Note that weak(t,t') and exist(t,t') are trivially true and false, resp., if one of the terms t, t' is undefined. Therefore, the use of primitive equality in the definitions of weak and existential equality is unproblematic because the definientia do not depend on the behavior of primitive equality on undefined objects.
Strong equality is the standard in theories of sets and classes without urelements: There, function application f(x) is typically defined as the intersection over all y with (x,y) element of f, and the universal class of all sets is taken as a single error element.
Note that def(t) is logically equivalent to exist(t,t). In two-valued logics, there is, however, no general way to express definedness directly with primitive, weak, strong, or Evans equality alone.
From logically strongest to weakest we get:
Moreover, the inclusion of t=t' in the above list
only makes sense when we have some means to model
the undefined objects, as e.g. in
Conditional Equational Specifications of Data Types with
Partial Operations for Inductive Theorem Proving.
RTA-97, LNCS 1232, 1997, pp.38-52,
There you also can see how to overcome the traditional strictness restrictions that do not allow you to write error recovery functions such as the above "recover".
It is folklore that weak equality is often useless in practice because it is too weak. Similarly, existential equality is mostly too strong, but cf. the references Scott (1979) and Burmeister (1986) in Harald GANZINGER: Relating Semantic and Proof-Theoretic Concepts for Polynomial Time Decidability of Uniform Word Problems.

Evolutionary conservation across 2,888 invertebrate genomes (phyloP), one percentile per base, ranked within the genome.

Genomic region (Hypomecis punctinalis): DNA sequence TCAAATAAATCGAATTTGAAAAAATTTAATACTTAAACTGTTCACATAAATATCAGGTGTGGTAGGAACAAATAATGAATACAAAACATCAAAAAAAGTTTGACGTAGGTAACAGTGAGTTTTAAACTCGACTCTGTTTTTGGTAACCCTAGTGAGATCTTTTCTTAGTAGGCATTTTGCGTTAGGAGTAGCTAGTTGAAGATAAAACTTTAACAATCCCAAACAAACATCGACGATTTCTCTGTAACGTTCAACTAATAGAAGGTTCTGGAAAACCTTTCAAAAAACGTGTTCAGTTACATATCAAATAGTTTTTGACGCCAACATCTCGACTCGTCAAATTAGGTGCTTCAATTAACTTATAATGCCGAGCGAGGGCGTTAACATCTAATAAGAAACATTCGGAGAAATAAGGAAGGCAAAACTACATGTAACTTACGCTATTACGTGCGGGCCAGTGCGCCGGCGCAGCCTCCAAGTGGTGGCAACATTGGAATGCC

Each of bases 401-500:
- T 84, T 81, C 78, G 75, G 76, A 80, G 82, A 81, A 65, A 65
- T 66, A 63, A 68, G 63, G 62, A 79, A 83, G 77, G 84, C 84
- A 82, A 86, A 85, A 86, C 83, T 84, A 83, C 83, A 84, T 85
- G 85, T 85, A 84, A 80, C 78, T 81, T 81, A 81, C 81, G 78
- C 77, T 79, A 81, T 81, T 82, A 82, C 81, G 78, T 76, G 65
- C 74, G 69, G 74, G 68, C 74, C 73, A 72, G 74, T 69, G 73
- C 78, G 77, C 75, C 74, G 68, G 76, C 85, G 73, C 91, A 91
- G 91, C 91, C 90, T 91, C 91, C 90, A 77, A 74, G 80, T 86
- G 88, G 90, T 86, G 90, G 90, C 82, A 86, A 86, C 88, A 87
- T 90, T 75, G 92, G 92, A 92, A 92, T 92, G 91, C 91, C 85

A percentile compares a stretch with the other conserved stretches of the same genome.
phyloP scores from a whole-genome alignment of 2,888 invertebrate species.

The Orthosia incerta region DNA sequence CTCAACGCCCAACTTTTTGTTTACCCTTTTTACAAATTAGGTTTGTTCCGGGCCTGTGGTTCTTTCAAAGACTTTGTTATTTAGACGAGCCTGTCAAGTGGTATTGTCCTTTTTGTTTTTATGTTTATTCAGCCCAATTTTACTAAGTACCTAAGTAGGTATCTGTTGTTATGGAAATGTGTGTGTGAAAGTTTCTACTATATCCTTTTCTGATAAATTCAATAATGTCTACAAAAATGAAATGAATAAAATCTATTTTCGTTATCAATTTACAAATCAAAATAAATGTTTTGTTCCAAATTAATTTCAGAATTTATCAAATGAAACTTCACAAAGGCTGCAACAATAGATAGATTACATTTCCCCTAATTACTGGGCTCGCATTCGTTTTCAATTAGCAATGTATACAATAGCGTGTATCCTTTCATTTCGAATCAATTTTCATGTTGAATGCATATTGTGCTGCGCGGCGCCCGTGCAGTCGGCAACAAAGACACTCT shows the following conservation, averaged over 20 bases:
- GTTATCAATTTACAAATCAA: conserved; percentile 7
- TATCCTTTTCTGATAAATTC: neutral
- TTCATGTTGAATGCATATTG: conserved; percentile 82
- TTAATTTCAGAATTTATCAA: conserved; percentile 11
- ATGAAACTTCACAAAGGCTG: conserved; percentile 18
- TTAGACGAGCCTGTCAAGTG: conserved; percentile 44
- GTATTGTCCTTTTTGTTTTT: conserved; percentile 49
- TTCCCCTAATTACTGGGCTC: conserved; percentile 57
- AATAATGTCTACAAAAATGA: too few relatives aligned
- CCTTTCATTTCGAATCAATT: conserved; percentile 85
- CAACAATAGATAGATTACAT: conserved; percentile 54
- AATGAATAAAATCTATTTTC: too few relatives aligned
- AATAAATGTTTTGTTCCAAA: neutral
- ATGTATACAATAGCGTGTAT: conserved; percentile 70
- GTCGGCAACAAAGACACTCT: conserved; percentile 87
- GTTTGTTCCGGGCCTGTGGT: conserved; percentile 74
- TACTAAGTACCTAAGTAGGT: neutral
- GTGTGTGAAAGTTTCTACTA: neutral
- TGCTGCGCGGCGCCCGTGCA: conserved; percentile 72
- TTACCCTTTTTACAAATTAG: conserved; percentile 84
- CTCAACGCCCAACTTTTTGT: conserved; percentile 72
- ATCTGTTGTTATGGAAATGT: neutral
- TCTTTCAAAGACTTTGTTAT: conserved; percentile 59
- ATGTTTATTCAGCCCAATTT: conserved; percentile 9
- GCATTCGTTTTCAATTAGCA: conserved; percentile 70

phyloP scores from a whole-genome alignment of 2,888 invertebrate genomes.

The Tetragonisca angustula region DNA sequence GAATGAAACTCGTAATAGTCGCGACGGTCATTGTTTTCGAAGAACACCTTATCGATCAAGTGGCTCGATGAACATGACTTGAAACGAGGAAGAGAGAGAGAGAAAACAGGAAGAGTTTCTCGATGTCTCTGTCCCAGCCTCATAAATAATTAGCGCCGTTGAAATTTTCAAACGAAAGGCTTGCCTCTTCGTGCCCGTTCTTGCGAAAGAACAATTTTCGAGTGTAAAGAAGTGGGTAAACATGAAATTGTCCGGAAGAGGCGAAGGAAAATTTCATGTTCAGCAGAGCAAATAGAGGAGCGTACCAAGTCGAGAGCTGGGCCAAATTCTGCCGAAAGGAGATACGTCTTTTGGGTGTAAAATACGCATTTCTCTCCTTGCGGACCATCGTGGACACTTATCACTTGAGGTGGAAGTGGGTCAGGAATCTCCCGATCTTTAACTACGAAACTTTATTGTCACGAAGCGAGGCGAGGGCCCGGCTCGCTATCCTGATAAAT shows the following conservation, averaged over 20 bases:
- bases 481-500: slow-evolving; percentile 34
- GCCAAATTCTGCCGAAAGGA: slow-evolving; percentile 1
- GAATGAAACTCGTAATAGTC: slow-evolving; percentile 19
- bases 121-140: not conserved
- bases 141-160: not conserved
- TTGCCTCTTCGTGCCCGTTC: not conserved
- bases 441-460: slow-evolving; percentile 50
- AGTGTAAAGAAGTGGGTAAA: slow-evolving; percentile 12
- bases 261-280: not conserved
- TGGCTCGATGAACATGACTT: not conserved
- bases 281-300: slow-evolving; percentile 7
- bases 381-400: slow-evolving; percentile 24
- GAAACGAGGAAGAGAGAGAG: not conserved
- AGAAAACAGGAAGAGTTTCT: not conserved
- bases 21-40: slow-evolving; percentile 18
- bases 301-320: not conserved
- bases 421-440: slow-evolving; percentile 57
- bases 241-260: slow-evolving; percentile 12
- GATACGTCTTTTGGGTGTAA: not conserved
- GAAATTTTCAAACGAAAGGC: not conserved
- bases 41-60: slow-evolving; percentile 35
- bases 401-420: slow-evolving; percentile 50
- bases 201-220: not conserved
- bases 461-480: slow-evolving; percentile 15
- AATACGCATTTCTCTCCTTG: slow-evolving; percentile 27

Note that the negation of existential equality plays the role of a weak unequality: Indeed, not exist(t,t') is logically equivalent to not (t=t') or not def(t) or not def(t').
Evans equality suffers from being an essentially syntactical notion, i.e. depending on the syntax besides semantics: The word "subterm" appears in its definition and if you assume if(true,X,Y) = X you get evans(if(true,true,undefined),false) but not evans(true,false). In practice of logic, syntactical notions tend to be useful only as internal notions not visible at outer interfaces.
Moreover, as we have weak(false,false), the above Evans equality of recover(car(nil)) and false cannot be used for rewriting as otherwise false = weak(recover(car(nil)),false) = weak(false,false) = true.
Thus, Evans equality and weak equality suffer from the fact that
they make rewriting difficult or expensive:
Unless we strongly restrict rewriting by syntactical criteria,
each rewrite step can be done only
after a costly definedness proof.
Nevertheless, Evans equality is well-suited for embedding, completion and
modularity tasks, cf.
Harald GANZINGER, Viorica SOFRONIE-STOKKERMANNS, Uwe WALDMANN: Modular Proof Systems for Partial Functions with Weak Equality.
This approach uses two objects for the undefined (undefined, irrelevant) and three truth values (0, 1/2, 1), where validity means not to be zero.
"irrelevant" means that there is a proper subterm which is undefined.
An equation gets truth value "1/2" iff one of the sides is irrelevant or both sides are undefined.
For example, cons(car(nil),cdr(nil))=nil evaluates as follows in the obviously intended standard model: